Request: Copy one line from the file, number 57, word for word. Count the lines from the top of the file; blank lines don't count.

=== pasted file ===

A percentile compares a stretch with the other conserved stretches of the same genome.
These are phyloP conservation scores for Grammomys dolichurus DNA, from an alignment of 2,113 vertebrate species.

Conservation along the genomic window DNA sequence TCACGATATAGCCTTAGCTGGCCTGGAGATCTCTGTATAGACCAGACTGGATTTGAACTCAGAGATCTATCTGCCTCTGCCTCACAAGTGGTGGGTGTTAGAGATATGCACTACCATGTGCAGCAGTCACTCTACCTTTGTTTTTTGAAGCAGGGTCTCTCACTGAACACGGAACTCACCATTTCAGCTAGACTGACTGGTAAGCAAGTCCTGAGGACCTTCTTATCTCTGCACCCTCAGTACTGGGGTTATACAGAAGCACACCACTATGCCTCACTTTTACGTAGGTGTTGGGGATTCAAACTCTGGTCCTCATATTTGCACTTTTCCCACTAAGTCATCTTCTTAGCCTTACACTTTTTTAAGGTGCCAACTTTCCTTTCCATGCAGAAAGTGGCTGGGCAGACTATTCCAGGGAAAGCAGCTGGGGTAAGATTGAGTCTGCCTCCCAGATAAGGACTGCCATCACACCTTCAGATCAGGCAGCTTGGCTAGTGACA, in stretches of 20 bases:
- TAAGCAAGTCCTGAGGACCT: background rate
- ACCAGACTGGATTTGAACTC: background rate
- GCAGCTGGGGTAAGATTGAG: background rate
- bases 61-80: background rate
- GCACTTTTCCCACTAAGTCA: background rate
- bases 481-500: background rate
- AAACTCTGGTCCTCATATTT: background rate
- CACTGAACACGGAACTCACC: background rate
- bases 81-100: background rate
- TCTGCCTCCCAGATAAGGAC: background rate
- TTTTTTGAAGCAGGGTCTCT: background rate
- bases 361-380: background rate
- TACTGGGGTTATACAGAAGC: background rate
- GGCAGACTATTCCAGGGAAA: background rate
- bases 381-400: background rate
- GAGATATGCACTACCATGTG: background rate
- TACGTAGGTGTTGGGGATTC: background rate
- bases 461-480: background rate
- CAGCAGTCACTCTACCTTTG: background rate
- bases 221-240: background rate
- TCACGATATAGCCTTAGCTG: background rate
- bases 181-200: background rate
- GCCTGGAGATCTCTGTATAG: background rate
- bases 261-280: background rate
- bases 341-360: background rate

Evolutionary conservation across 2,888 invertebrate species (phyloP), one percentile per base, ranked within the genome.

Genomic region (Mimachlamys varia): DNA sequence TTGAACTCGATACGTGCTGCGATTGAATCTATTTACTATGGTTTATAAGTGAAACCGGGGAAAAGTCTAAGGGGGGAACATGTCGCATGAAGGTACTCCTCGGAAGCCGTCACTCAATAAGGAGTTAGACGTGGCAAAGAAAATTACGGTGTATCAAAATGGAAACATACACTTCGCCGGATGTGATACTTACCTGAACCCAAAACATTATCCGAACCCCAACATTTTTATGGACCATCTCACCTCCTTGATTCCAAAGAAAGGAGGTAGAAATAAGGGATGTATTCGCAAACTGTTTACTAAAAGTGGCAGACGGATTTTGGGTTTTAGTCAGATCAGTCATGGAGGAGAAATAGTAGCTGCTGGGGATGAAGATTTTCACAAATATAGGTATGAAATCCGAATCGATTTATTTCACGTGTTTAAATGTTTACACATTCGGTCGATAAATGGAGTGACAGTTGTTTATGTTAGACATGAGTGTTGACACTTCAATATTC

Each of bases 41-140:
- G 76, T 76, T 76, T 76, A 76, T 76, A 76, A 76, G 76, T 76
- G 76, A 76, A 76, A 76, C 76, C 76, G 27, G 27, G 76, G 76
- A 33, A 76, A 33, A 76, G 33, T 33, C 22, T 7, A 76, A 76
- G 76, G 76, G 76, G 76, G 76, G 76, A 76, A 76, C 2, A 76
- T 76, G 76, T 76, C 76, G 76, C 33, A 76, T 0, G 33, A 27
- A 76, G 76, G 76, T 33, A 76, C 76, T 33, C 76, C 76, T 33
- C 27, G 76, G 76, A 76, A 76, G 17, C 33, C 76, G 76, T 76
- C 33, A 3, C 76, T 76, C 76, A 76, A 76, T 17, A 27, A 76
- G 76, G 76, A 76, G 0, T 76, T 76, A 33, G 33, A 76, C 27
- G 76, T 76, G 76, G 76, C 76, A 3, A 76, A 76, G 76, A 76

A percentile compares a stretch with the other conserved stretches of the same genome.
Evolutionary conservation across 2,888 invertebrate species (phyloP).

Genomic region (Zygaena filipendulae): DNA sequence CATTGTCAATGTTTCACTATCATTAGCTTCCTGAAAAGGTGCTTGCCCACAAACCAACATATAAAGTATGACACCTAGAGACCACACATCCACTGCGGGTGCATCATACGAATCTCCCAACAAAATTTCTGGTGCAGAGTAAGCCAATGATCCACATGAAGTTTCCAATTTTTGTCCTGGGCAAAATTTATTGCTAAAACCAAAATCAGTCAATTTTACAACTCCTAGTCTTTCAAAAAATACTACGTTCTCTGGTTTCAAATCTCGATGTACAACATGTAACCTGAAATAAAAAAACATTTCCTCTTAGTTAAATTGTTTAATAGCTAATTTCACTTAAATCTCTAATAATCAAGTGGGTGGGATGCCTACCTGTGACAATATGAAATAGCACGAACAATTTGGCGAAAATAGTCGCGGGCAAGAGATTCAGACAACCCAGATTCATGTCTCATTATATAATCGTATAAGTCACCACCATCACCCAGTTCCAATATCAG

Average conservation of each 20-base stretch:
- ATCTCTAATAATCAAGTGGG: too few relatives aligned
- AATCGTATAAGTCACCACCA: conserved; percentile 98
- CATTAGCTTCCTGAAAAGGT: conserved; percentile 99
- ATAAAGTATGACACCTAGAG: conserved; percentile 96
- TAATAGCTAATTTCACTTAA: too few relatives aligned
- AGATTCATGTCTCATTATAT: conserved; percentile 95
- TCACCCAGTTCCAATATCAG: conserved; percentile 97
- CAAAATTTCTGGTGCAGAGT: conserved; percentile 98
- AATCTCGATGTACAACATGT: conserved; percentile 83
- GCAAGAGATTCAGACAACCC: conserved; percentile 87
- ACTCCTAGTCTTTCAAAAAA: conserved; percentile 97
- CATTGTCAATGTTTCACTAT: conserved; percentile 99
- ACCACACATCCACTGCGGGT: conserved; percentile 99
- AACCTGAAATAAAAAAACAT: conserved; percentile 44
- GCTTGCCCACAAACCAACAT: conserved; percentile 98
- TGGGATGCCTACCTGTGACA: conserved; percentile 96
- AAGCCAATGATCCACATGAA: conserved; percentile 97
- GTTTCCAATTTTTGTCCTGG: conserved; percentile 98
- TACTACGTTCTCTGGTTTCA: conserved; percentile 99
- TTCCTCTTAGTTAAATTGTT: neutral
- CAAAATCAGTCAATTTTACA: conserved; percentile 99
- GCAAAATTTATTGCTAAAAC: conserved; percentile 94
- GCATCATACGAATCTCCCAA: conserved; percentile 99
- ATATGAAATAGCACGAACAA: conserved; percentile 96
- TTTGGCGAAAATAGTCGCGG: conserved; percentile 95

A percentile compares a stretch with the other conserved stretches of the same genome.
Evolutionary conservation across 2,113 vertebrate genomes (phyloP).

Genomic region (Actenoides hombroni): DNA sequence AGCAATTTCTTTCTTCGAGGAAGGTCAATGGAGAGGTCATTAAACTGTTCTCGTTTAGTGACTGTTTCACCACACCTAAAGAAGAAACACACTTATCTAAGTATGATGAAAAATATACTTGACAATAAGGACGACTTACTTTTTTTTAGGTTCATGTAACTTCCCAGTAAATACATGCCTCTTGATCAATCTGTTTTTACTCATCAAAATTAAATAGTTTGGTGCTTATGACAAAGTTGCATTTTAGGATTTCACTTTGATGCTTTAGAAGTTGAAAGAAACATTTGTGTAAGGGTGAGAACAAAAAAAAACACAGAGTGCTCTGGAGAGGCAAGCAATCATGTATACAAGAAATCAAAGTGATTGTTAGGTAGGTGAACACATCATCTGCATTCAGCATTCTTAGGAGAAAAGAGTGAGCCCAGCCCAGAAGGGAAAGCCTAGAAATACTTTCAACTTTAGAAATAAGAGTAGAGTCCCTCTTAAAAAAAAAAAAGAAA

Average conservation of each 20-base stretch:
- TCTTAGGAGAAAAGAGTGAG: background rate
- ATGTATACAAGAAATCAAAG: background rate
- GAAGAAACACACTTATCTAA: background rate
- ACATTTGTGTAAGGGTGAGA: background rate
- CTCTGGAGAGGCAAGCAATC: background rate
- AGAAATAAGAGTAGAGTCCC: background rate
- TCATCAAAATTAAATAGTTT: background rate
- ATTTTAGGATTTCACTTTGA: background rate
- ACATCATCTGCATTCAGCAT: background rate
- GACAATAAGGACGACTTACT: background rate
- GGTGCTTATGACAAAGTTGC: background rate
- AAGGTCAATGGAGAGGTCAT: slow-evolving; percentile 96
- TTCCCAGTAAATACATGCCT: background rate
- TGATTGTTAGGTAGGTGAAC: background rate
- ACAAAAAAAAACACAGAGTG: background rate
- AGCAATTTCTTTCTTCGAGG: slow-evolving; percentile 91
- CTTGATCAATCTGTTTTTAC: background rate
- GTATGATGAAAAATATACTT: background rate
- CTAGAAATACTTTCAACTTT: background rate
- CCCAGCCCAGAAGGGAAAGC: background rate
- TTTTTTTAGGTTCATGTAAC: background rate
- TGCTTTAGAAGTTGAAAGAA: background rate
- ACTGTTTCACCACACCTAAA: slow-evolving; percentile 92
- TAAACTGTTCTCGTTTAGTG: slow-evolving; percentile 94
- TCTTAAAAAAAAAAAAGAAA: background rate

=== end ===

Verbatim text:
- CATTGTCAATGTTTCACTAT: conserved; percentile 99